Do bullfighting organisers use special deals to ‘lure’ tourists in?

We invite tourists to flex their consumer muscles when planning to travel to a country that still permits bullfighting. This includes avoiding staying at hotels, eating at restaurants, patronising tourist shops, and hiring local travel agencies that promote or offer special deals for bullfights.

Are there any alternative ‘traditional’ sports available, which don’t hurt animals?

We strongly urge tourists to turn to a wide range of entertaining traditional sports and activities that do not involve any animals, such as the Tug-of-war, the Basque and Valencian pelota or the Running of the giant ball, which replaces the distressing and dangerous Running of the Bulls.

Matador with cape

What can tourists do or say if they’re out with Spanish friends who want to see a fight?

If presented with the opportunity to see a bullfight, it is crucial for tourists to always politely decline. They have the right to assert their firm belief that public entertainment and tradition can never be used to justify the distress and suffering of animals, regardless of where it takes place.

Do Spanish people agree with bullfighting, or is it becoming less popular?

This bloodsport is gaining a strong and growing opposition from Spanish citizens. As revealed by an opinion poll commissioned by Humane Society International in 2013, only 29% of Spanish people actually support bullfighting.

Statistics from the Spanish Ministry of Education, Culture and Sports confirm that the numbers of bull fiestas - including bullfights - organised in Spain decreased by nearly 49% in just seven years. In addition, bullfighting is banned in two Spanish autonomous communities, namely the Canary Islands since 1992 and Catalonia since 2012.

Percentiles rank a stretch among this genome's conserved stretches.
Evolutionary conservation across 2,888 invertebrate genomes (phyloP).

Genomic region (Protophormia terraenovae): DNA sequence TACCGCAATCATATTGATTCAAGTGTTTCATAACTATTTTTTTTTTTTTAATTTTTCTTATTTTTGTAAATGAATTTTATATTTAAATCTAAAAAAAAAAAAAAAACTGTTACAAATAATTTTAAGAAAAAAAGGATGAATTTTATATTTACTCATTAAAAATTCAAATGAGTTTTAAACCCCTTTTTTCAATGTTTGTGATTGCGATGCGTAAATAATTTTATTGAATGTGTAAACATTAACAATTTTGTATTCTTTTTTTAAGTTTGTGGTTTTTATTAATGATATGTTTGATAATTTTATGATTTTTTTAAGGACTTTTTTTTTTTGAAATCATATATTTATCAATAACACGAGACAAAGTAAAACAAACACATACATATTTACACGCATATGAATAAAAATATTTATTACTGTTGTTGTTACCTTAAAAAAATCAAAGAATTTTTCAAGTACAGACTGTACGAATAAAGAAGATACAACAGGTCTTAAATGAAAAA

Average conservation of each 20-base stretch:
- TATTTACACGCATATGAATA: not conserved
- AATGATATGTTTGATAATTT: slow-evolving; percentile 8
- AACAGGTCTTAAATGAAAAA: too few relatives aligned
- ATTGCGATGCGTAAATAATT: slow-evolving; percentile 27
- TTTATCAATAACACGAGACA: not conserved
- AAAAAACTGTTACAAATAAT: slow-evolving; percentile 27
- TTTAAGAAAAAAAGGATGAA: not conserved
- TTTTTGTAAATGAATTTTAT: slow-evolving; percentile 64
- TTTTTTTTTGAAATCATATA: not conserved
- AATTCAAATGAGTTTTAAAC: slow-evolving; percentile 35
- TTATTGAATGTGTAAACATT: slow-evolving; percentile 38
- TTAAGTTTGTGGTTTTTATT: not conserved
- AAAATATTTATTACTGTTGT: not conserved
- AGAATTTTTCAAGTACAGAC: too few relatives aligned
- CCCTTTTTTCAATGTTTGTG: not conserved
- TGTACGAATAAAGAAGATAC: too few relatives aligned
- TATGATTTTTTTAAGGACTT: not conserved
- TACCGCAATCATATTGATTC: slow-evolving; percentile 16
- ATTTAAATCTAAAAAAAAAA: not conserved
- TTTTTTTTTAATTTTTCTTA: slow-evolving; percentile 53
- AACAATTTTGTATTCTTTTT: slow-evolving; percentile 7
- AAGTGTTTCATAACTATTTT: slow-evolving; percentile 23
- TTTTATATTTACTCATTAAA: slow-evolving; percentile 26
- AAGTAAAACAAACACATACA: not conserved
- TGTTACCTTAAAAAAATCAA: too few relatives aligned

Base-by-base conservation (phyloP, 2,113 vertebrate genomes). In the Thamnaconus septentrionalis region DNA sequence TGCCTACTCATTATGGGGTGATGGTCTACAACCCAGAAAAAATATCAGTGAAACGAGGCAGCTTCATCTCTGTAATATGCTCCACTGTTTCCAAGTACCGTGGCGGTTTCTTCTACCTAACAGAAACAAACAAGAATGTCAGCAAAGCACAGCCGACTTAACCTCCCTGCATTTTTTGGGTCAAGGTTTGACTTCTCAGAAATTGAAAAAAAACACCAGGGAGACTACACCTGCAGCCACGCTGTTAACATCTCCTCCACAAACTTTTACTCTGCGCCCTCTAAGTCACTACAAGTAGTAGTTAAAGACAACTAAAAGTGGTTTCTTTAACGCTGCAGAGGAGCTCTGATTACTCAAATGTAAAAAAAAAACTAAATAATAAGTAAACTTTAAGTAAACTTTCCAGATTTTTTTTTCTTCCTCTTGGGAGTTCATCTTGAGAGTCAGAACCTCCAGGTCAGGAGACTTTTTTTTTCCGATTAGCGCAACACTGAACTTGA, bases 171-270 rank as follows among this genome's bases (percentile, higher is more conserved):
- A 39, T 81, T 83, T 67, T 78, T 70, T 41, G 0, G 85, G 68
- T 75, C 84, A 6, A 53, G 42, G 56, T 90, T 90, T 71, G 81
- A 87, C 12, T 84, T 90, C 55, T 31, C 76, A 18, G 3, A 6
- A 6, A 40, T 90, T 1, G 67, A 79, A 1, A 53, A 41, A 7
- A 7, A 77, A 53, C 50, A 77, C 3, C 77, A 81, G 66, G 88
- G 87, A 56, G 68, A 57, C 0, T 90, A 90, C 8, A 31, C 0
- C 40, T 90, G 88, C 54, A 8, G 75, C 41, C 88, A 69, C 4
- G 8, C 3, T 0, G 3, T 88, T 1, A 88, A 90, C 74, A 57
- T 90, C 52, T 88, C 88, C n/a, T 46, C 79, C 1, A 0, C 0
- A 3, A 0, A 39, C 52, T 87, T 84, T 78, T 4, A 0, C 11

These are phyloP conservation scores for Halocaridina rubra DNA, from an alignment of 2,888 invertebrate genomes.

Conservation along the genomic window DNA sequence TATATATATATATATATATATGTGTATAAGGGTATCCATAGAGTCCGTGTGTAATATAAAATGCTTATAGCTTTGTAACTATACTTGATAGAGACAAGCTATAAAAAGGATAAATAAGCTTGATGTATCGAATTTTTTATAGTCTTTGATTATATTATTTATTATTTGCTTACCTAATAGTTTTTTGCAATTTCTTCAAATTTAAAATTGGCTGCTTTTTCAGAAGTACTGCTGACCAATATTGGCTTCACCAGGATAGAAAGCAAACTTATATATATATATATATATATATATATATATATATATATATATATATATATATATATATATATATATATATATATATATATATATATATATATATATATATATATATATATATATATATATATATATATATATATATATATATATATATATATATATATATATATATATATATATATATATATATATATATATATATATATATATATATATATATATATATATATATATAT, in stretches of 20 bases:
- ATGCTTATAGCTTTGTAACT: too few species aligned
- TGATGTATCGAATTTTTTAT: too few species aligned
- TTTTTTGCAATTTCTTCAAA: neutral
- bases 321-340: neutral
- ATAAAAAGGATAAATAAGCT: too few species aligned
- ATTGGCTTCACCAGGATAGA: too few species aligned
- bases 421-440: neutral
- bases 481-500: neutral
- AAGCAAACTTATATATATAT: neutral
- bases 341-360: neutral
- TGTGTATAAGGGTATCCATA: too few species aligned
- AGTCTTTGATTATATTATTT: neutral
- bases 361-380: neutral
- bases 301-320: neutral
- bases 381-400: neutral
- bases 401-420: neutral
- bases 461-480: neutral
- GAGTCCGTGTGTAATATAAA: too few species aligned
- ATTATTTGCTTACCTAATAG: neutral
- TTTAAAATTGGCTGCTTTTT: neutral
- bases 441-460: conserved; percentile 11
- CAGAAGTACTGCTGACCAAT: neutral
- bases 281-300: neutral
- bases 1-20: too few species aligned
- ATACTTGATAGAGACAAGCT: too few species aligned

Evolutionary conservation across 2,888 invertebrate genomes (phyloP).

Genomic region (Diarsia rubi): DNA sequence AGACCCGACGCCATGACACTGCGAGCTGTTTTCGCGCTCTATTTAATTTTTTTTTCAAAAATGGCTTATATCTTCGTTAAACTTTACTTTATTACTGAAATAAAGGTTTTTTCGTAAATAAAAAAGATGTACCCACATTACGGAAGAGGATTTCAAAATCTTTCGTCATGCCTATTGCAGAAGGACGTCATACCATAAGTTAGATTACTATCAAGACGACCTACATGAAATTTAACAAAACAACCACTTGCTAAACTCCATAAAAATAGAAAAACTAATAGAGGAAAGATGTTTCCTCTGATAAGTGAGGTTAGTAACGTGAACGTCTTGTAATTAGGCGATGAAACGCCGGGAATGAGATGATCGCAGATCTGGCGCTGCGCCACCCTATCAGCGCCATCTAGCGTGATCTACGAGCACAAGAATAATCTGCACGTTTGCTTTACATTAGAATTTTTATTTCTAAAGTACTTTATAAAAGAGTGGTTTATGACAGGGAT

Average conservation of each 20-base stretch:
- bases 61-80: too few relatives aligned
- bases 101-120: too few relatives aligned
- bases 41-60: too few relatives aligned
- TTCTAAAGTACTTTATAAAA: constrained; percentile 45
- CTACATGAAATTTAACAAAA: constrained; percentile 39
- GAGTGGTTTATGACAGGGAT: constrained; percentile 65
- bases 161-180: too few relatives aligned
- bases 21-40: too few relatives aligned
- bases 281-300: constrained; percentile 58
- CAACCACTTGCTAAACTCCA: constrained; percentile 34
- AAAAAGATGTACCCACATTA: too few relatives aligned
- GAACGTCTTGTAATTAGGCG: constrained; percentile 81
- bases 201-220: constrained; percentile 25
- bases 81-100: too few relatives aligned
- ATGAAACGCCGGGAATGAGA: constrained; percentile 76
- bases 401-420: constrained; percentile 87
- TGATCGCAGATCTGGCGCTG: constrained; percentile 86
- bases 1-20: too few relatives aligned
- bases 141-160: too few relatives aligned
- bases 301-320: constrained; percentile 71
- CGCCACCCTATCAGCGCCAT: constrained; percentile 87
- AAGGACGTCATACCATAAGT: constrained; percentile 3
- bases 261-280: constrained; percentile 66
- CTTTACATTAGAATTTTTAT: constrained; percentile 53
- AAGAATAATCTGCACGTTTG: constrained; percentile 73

If enough people boycott these fights, can we shut down this sport?

In the three European countries where bullfighting takes places, attendance has been continuously decreasing over the past few years. For instance, in Portugal, the number of spectators has decreased by 42% between 2010 and 2015, which led to fewer bullfights being organised.

If tourists want to stop bullfighting, it is of the utmost importance that they boycott bullfighting.

Why is bullfighting still seen as ‘glamorous’?

Bullfights are not ‘fair fights’ between a bull and a matador, but highly staged forms of animal cruelty. The matador, unlike the bull, can use planned tactics and previous training to deceive and have the advantage. Furthermore, the bull is subjected to significant stress, exhaustion, and injury before the matador even begins his ‘fight’.

If tourists are unhappy with what they’ve seen, which groups and companies can they contact to make sure their voices are heard?

We encourage tourists who learn that a company sponsors and supports bullfighting to contact its public relations department to express their strong disapproval. Tourists can also include a reference to HSI’s bullfighting web page in the complaint.

Humane Society International (HSI) and its partner organisations are one of the world's largest animal protection organisations. For 25 years, HSI has been working to protect all animals by using science, advocacy, education and hands-on programmes.